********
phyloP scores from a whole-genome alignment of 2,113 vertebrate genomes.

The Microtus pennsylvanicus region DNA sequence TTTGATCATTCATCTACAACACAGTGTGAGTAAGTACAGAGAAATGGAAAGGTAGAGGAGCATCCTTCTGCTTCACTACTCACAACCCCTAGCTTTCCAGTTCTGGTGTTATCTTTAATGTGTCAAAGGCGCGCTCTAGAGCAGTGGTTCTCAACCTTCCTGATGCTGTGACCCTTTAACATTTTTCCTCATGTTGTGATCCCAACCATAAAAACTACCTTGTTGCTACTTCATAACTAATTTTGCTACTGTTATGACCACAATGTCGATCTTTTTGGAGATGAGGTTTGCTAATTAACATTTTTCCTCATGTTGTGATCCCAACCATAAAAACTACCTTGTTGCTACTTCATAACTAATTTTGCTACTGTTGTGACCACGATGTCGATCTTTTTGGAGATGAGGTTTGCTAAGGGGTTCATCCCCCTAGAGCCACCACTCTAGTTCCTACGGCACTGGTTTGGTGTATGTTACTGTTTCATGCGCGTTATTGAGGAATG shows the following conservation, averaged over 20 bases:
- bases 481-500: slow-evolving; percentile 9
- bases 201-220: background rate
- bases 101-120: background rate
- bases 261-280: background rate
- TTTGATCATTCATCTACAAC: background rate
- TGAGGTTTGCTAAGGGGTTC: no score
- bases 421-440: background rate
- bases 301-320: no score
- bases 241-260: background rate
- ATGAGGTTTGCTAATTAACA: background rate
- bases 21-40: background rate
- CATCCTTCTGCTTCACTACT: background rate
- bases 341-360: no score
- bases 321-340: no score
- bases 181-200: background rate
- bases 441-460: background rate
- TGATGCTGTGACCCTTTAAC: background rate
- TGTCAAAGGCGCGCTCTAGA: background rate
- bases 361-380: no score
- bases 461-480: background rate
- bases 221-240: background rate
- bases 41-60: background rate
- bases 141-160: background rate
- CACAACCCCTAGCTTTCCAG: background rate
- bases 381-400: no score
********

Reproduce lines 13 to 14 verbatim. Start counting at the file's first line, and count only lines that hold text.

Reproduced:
- bases 21-40: background rate
- CATCCTTCTGCTTCACTACT: background rate